Do I Always Have to Speak Clearly? (cont’d)

Part 2

March 30, 2022 Rochel deOliveira

In the previous post (“Do I Always Have to Speak Clearly”, Part 1) you learned the 8 key moments when it is very important to pronounce your words accurately, with good articulation.

Here in Part 2, we will discuss speaking moments when you can relax, mumble a bit, drop sounds and syllables, and stop worrying about pronunciation!

Read on or listen to the audio version instead:

Moments of mumbling don’t make you a “lazy speaker”!

Part of the reason we de-stress parts of words and sentences is to make a stronger contrast with the stressed components . This is because English is a “stress-timed” language. In most other languages (which are “syllable-timed”), each syllable takes up the about the same amount of time. However, in English, there is an underlying rhythm to the stress points, and unstressed syllables get tucked into this rhythm. If you are a musician, you might be able to relate this to the interplay of downbeats and upbeats.

Without this stress-timed rhythmic pattern, an American English speaker will always sound non-native and accented.

Generally speaking, the more casual the speech, the more sounds and syllables can be dropped. (Of course, there are limits: if you constantly mumble, speak with zero intonation range, or otherwise distort the clarity of your message, you have crossed the line!)

Here are 3 situations when you do not have to speak clearly:

Confident woman presenting speech at podium with mic1. When using connector words, shorter is better. “Connectors” are words that are important for grammar but have no actual content, meaning they are not people, places, things, actions, or descriptions. Connector words include prepositions (“on”, “over”), conjunctions (“and”, “because”), articles (“a”, “an”, “the”), and pronouns (“she”, “they”).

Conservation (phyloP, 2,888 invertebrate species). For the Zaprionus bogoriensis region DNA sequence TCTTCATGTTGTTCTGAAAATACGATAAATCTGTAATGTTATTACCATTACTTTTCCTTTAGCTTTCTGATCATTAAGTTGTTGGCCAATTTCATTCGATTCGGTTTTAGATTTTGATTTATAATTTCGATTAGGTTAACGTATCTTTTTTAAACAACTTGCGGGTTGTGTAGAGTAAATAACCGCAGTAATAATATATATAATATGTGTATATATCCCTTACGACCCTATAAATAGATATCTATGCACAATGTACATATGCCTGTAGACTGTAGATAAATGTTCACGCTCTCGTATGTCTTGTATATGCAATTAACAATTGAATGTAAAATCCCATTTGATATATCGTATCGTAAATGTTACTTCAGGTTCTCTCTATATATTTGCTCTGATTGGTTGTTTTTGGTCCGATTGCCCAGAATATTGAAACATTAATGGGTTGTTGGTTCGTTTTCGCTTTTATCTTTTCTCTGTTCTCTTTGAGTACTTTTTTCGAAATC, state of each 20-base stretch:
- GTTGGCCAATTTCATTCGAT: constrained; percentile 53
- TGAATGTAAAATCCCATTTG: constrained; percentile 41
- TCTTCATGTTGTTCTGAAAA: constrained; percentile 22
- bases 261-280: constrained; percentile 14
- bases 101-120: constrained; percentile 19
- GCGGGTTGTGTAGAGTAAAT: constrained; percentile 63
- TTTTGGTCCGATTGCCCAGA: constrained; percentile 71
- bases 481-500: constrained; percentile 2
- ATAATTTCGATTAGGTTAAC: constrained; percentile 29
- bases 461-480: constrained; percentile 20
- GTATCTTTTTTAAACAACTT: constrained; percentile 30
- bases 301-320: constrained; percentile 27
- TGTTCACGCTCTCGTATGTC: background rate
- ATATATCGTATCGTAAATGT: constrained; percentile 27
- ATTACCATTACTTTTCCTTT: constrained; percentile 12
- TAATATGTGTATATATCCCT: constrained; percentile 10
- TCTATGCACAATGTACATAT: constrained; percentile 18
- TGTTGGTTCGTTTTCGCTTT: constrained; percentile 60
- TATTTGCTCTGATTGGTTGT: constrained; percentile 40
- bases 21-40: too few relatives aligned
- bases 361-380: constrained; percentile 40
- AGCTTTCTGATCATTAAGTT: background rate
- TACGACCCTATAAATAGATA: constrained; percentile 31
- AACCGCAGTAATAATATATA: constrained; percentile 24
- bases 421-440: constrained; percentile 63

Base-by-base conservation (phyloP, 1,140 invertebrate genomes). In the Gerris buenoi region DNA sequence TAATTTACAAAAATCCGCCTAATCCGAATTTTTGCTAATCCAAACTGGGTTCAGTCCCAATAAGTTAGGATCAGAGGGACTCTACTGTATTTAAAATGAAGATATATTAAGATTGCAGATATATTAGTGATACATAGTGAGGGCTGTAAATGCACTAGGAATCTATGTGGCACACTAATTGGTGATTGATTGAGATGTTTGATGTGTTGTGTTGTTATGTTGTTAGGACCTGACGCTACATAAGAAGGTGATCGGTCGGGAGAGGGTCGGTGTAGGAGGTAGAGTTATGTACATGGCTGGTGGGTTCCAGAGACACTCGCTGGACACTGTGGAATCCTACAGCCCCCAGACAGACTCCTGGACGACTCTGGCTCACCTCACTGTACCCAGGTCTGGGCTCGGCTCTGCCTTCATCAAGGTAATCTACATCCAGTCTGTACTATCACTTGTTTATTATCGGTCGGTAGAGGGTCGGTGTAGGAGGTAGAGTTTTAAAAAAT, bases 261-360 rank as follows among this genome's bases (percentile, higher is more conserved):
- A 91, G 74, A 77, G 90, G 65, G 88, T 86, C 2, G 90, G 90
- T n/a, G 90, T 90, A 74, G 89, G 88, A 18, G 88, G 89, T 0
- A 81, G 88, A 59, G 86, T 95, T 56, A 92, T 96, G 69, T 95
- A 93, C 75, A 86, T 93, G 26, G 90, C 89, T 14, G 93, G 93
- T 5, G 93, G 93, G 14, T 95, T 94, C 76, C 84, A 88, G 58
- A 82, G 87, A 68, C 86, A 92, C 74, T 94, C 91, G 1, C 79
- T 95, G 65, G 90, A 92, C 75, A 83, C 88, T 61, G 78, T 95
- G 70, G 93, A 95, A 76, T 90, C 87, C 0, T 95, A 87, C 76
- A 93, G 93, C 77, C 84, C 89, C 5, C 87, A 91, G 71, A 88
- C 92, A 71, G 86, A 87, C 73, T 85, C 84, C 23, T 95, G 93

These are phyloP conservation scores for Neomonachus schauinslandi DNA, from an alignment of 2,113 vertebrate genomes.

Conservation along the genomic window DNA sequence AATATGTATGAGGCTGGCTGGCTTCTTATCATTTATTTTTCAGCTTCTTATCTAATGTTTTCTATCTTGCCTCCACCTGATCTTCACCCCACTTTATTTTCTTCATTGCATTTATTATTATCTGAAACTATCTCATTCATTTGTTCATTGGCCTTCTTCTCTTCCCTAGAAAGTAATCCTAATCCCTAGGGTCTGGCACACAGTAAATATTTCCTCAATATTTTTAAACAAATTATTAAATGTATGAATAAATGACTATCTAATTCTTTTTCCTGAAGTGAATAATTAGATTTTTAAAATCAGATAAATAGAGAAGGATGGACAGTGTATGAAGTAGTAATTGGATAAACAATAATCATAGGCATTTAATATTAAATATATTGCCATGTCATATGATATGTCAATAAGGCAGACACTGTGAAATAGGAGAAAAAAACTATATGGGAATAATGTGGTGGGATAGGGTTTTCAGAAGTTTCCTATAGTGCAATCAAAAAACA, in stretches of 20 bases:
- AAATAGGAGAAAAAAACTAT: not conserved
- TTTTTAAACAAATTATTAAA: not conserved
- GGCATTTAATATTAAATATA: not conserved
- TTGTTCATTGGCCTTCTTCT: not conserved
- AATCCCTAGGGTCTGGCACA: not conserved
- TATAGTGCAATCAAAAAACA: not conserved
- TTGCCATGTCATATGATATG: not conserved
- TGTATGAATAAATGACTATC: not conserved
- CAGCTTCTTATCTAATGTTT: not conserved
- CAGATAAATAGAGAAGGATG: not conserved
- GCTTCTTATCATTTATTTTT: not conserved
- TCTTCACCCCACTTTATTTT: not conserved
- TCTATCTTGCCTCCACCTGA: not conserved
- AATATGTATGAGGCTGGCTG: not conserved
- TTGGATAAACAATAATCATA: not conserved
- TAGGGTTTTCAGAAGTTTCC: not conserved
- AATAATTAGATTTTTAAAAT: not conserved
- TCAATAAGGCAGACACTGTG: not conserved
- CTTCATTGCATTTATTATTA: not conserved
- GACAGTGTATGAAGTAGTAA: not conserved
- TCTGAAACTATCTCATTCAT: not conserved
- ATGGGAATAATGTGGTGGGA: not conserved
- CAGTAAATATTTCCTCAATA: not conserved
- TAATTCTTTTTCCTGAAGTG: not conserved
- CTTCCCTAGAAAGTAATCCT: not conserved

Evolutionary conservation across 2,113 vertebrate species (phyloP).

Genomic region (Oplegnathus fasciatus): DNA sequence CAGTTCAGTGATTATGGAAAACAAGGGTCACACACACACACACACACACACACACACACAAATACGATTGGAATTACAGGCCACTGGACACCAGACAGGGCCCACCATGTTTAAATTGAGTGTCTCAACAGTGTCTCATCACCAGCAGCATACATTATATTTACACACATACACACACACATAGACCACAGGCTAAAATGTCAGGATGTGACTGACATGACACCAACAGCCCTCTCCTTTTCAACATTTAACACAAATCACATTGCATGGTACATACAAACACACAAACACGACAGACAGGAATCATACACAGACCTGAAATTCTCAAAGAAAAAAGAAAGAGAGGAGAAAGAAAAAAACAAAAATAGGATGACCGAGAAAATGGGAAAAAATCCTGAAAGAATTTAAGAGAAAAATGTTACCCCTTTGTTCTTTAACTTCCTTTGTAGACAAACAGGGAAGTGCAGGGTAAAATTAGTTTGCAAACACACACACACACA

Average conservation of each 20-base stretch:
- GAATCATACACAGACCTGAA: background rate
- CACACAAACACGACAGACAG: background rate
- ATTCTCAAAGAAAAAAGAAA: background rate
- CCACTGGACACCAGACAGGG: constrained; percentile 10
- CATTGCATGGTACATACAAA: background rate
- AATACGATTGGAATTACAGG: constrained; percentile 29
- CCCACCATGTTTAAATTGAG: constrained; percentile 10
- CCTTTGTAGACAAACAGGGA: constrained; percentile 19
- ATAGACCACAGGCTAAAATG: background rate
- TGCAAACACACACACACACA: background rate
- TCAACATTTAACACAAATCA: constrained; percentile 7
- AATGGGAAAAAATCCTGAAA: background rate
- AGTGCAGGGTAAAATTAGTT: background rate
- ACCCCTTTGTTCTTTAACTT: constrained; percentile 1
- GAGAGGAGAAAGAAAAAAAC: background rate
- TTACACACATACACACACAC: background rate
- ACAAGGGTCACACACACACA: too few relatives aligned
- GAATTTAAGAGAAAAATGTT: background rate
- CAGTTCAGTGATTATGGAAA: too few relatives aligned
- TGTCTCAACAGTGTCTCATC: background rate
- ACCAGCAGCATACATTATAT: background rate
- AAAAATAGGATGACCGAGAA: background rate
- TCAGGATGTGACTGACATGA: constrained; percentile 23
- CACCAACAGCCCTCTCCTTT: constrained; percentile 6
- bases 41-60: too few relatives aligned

If you want your American accent to sound authentic, you have to shorten these words if they fall at the beginning or in the middle of a sentence. The vowel is either fully dropped or replaced by a “schwa”. The schwa is all over English – in the dictionary and in the International Phonetic Alphabet it looks like an upside-down lower case E: /ə/. It is an unstressed sound that takes the power out of a vowel. The schwa sounds like a quick mumble, or like a very quick IH or UH sound. It is produced in the center of the mouth and is considered the most neutral sound.

2. In longer words, make the unstressed syllables quick and mumbled, so that the stressed syllables pop. Words with 2 or more syllables will have one or two points of stress.  The rest of the syllables should be unstressed. Unstressed syllables are usually pronounced with a schwa replacing the vowel. For example, the word “banana” has 3 A’s, but only the A in the middle syllable, where the stress falls, sounds like a true vowel (the/ae/ sound as in “cat”). The first and third syllables are quick mumbles. The end result: b’NAE’nuh.

3. When the topic of conversation is established, or the audience is familiar with the topic, you can relax the articulation of key words. Key or operative words are the drivers of your message and so, when first introducing them in conversation, you usually will need to pronounce them carefully and clearly. But once everyone knows what’s being discussed, you can under-articulate and say these words more quickly.

Also, if you working in an environment where certain technical terminology is commonly used, you can relax the pronunciation of these terms much more so than if you were speaking to someone unfamiliar with that vocabulary.

Here are some examples of how American English speakers shorten, link, and compress their words:

▪︎ Instead of pronouncing all the vowels in “She can go”, just blend the sounds together and say “Sh’k’nGO”.

▪︎ “Did you eat?” becomes “Dih’dzhuh’eet?” or even “Dzheet?”

▪︎ “For” becomes a quick “fur”.  “I’ll buy it for four dollars” gets shortened to: “I’ll buy it f’r four dollars”. However, at the end of a sentence or question (“Who is this for?”), the word “for” is fully pronounced.

▪︎ “Because” gets shortened to “b’kuz” and if we are in a big rush or feeling lazy, we say “kuz”. This is fine for extremely casual situations.

▪︎  Probably the most important word to shorten is the modal verb “can”. If you pronounce it literally with an A sound, as in “a can of soup”, people will get confused and respond with “You can or you can’t??”

Think of the spelling as “k’n”; pronounce it like a fast “kin”. Do not add any stress. And stress the next important word instead. “I k’n GO”.

The word “can’t”, however, is always stressed.  “I CAN’T go.” If you get this distinction right, you will never need to use “cannot” again!

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